So far, 2022 election postmortems have focused on the degree to which Donald Trump’s mimics—with their prickly demeanors, conspiratorial paranoia, and adherence to stolen election narratives—cost the GOP winnable races. That’s justifiable, given the underperformance of those candidates compared with more conventional Republicans up and down the ballot. But the GOP’s Trumpy candidates were not evaluated on personality alone. They took with them into their races both the baggage Donald Trump brings to the table and his populist platform.

In 2022, the rise of populist Republicanism muted the distinctions between the two parties and foreclosed any prospect of voting for a party that will preserve as much or more than it will transform. Indeed, the bipartisan consensus around the notion that America could use a radical overhaul has led the country’s two major political parties to mirror each other in ways that are utterly redundant.

For example, America doesn’t need two parties dedicated to fiscal profligacy. In October, by dint of the fact that his party didn’t introduce another multi-trillion-dollar Covid relief bill in 2022 and instead passed something it decided to call the “Inflation Reduction Act,” Joe Biden insisted that Democrats were now the “fiscally responsible” party. It’s a laughable claim, but it’s understandable why he’d stake it out. With the GOP having sacrificed its reputation for frugality, the mantle of fiscal prudence is up for grabs. Democrats cannot simultaneously attack the few honest brokers willing to acknowledge the imminent insolvency of America’s entitlement programs or its unserviceably large interest burdens and still claim to be the party of green eyeshades. But nor can the post-Trump GOP.

Critics of pre-Trump Republicanism long observed that the GOP was only ever the party of fiscal prudence when it was out of power. In power, Republicans spent as big as their liberal counterparts. But hypocrisy is the tribute vice pays to virtue, the virtue here being prudence. In abandoning the hypocrisy with which it was duly charged, the Republican Party has given up a contrast with the Democrats that served it well in times of uncertainty and hardship. If both parties are profligate and don’t care who knows it, why would voters endorse pale pastels over bold colors? In Republican-led states, conventionally conservative prescriptions for growth–low taxes, a navigable regulatory environment, and the freedom to fail–are proven concepts. Moreover, given the GOP’s intention to present itself as the anti-inflation party merely because its augmented presence in Congress represents an obstacle before big-spending Democrats, the reversion to a conservative mean will require fewer rhetorical contortions along the way.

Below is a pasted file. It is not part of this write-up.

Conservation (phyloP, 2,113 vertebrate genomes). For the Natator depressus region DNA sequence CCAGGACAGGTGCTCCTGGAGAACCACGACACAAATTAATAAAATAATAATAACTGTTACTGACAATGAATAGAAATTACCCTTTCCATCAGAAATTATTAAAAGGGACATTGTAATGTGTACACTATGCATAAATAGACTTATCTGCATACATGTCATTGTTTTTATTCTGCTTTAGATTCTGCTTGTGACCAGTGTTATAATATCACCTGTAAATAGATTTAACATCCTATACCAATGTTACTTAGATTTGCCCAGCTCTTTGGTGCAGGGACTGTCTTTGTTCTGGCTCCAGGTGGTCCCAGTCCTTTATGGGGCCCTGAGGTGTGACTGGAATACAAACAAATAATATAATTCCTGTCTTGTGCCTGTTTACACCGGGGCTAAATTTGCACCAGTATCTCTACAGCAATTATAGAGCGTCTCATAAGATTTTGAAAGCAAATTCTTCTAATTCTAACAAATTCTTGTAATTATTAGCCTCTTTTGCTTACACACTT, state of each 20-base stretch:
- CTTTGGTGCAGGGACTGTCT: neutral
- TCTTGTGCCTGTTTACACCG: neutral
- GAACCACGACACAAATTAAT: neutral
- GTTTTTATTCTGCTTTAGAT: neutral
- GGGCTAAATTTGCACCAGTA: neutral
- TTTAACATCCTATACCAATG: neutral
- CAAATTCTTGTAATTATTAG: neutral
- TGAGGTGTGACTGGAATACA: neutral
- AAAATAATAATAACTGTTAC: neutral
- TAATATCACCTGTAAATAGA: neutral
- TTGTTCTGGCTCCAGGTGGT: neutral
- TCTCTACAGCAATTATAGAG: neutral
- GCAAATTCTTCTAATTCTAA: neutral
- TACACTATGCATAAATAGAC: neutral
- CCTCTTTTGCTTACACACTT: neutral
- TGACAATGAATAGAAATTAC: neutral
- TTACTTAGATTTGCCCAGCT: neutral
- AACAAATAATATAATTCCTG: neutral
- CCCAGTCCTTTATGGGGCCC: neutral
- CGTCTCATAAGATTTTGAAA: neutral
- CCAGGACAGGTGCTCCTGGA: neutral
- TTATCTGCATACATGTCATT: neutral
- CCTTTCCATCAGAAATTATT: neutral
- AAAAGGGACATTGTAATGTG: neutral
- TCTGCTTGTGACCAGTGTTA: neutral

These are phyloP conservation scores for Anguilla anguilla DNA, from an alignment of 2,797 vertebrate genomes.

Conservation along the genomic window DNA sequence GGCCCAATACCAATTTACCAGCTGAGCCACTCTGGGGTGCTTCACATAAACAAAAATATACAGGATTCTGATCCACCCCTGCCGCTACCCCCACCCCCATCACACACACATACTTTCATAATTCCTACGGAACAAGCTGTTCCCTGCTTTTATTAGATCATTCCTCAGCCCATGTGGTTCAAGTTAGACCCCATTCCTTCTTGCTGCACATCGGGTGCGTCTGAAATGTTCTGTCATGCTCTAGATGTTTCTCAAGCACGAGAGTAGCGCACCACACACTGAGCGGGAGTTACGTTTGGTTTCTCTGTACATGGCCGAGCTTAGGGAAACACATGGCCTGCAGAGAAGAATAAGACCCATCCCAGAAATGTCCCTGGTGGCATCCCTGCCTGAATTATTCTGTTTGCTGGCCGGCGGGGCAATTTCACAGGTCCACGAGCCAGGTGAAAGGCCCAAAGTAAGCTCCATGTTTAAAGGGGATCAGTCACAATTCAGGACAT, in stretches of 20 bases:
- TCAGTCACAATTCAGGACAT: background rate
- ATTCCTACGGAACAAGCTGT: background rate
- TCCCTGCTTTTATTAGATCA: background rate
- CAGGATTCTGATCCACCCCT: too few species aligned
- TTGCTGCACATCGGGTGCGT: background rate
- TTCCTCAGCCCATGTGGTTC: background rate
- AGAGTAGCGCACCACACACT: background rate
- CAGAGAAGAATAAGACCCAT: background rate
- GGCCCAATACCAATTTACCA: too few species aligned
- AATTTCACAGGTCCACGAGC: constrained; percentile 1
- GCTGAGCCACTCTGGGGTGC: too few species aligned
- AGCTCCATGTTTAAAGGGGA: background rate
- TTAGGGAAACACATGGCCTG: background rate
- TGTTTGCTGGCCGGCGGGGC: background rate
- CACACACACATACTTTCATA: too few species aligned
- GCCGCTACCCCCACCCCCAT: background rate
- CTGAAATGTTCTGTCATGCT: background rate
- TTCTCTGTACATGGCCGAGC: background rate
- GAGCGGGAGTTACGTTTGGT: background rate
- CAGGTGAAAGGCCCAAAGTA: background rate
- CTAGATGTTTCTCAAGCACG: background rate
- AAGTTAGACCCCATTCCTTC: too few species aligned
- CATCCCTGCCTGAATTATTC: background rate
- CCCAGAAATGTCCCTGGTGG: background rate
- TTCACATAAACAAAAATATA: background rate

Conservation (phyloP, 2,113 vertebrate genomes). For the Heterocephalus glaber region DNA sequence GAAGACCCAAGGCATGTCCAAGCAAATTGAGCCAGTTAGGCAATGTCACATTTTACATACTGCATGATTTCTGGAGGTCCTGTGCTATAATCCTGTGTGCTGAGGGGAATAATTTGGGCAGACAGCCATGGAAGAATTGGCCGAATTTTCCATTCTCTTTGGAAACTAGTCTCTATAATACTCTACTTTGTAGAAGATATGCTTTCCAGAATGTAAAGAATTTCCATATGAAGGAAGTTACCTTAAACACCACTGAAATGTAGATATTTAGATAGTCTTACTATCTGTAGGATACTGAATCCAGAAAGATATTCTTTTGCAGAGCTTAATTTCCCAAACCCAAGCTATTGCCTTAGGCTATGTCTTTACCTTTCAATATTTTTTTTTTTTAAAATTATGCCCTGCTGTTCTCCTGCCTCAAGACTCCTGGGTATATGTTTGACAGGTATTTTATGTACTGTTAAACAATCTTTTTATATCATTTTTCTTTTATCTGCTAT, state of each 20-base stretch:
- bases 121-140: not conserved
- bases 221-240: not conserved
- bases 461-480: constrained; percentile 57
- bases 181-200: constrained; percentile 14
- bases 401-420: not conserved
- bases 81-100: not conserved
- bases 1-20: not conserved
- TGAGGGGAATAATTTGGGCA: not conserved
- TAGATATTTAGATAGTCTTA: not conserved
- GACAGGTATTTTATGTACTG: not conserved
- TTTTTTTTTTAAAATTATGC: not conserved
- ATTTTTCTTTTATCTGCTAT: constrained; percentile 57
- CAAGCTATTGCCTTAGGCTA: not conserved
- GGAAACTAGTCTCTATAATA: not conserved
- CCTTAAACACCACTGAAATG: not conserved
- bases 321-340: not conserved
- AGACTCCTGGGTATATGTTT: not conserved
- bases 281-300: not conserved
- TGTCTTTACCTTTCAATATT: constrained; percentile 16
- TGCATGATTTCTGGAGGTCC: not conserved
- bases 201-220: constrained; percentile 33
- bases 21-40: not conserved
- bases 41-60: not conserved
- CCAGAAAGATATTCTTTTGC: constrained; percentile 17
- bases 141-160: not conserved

Likewise, America doesn’t need two parties committed to the country’s withdrawal from the world stage. Again, Republicans thought they might benefit by default, having failed to preside over the humiliating, bloody debacle Joe Biden engineered in Afghanistan. In retrospect, it’s unclear why. Donald Trump retailed his intention to do the same thing, and (we subsequently learned) he tried to execute a withdrawal similar to Biden’s but with even less preparation.

In the interim, the Republican Party has made itself into a tribune for the unpopular view that the U.S. should abandon Ukraine to the depredations of its would-be Russian conquerors. Republican infotainment addicts are bombarded almost nightly with a McGovernite view of America’s malign role in geopolitical affairs—a view shared primarily by the last few genuine McGovernites who still call the Democratic Party home. Trump-trained Republicans have increasingly come around to the notion that the American-led world order isn’t worth preserving. So, the banal and thankless task of maintaining the advantageous status quo falls to their counterparts.